Liz Szalay said she was shocked when she saw her 14-year-old son’s phone Verizon Wireless bill. He’d run up charges of $2,000 over two months for searching for and downloading songs.
“I would never have allowed my son to accrue such charges, if I had known,” said Szalay, a secretary in Niles, Michigan, who said she withdrew money from her 401(k) retirement plan to cover the expense. “What I did to prevent this from happening in the future was have his Internet access completely blocked by Verizon, but not before they made off with a boatload of money.”
The U.S. Federal Communications Commission may make it mandatory for carriers to warn customers before they get hit with high bills. Next week, the agency will consider requiring companies to alert customers when they approach limits on their contracts. Carriers including Verizon Wireless have fought against such requirements, saying they already give customers ways to monitor their usage.
Verizon, the largest U.S. wireless carrier, is also under investigation by the FCC for charging 15 million customers incorrectly for data. The Basking Ridge, New Jersey-based company said this week that it will refund the charges, incurred when software inside its phones received or sent signals or customers were mistakenly charged for Internet access. The cost to the company will be about $50 million, a person familiar with the matter said.
FCC spokeswoman Jen Howard declined to comment about further steps in the commission’s investigation. Marquett Smith, a spokesman for Verizon Wireless, declined to comment on the proposed legislation.
One in Six
The CTIA, the wireless industry association, has resisted the idea of legislation, saying it will cause “customer confusion and frustration” and that carriers already offer customers ways to control their usage. Subscribers can check their usage with online monitors or via text message.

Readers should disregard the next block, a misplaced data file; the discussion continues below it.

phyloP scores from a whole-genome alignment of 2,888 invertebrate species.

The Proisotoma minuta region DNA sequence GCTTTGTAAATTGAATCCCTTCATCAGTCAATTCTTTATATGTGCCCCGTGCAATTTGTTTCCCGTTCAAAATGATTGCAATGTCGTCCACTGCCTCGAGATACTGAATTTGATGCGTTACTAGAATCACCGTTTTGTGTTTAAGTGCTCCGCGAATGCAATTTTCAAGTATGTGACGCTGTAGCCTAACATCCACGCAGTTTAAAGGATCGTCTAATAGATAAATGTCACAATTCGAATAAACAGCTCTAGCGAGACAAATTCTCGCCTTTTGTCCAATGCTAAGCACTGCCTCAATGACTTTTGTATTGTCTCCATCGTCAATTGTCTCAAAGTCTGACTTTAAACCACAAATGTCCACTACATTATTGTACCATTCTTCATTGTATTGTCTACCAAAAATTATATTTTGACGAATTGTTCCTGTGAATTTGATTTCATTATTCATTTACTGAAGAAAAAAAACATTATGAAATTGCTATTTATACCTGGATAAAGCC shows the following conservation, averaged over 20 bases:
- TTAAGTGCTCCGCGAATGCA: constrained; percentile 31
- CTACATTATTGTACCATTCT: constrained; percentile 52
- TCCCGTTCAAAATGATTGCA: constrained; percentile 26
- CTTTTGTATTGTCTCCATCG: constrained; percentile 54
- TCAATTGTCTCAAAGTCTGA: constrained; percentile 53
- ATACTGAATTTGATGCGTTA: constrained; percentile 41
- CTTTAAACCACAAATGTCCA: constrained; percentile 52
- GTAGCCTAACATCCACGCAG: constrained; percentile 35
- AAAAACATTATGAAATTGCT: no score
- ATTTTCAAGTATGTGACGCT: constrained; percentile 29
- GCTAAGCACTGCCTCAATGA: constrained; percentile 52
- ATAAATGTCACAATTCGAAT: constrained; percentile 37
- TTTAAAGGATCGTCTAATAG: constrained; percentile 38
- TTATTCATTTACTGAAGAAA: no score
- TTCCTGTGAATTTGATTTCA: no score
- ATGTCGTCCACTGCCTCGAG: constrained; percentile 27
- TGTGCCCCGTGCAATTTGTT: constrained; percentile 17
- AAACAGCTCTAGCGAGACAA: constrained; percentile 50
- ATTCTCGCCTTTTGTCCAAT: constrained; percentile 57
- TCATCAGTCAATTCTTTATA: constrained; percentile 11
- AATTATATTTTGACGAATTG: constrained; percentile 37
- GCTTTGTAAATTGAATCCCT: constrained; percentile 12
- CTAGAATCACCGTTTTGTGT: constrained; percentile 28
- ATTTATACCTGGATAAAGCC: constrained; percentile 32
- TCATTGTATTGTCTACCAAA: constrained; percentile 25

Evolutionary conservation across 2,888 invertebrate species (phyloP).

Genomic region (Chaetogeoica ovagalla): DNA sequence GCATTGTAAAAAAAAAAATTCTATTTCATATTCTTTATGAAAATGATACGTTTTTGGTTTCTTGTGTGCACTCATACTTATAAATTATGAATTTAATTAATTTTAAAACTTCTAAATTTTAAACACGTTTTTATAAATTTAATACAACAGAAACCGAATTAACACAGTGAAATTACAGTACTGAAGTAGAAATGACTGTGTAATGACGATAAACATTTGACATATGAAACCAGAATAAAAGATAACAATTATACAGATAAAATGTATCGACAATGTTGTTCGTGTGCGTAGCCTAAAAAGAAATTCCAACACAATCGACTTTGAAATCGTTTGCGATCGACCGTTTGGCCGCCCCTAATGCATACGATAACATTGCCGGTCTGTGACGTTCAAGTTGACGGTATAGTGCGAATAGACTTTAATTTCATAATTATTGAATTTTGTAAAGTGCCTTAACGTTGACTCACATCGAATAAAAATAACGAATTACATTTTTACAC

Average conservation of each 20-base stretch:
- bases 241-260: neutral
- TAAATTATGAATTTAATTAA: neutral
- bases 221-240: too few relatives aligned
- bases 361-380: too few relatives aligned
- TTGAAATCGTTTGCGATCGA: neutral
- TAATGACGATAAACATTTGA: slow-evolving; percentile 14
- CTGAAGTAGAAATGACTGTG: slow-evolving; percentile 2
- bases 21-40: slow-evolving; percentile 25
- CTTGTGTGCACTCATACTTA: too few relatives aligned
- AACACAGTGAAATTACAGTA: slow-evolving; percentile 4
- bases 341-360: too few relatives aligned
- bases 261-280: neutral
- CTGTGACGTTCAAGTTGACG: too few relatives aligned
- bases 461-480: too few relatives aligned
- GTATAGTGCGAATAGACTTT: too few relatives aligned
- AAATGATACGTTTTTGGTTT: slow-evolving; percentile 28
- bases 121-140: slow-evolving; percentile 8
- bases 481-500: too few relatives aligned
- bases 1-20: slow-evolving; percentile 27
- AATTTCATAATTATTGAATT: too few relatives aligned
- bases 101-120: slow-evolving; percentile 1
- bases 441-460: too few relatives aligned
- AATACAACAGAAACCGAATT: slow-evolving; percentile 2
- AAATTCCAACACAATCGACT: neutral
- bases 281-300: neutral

“We have several measures in place that allow our customers to monitor their usage and protect against overages -- this is a proactive approach on Verizon’s part,” Verizon’s Smith said in an e-mailed statement. AT&T Inc., the second-largest wireless carrier, and Sprint Nextel Corp., the No. 3, deferred to the CTIA’s statement on billing practices.
One in six U.S. mobile-phone customers has faced unexpected monthly fees, according to a survey released in May by the FCC.
Data and talk time beyond a customer’s plan is generally more expensive. Verizon customers can use unlimited amounts of data on their phones if they sign up for a $30-a-month plan. Without a plan, the company’s customers pay $1.99 per megabyte of data so those who surf the Web regularly or download songs like Szalay’s son can pay substantially more.
Customers who stream music for five minutes a day can use 183 megabytes of data in a month, according to Verizon’s website, which would cost people without a data plan $364. Five minutes a day spent downloading games can use 440 megabytes.
Senator Tom Udall, a New Mexico Democrat, has also introduced legislation that would require Verizon, Dallas-based AT&T and other U.S. phone companies to warn customers when they have used 80 percent of their allotment.
“It’s difficult for the carriers to get up and argue against greater transparency on bills and notifications,” said Christopher King, an analyst at Stifel Nicolaus & Co. in Baltimore. “It’s becoming an issue on the front burner of regulators’ minds.”
Customer complaints about billing have attracted more attention to the industry this year, and the carriers are risking a perception that they’re trying to take advantage of consumers if they don’t communicate better, Michael Robinson, a senior vice president of Levick Strategic Communications, said in an interview.
“Any time as a company you have the opportunity to touch your customer, you should take that,” Robinson said in an interview. “Looking at the opportunity to reach out and touch your customers is a good thing.”
Verizon Communications Inc., which co-owns the wireless company with Vodafone Group Plc, rose 28 cents to $33.36 at 4 p.m. in New York Stock Exchange composite trading. AT&T dropped 32 cents to $28.62.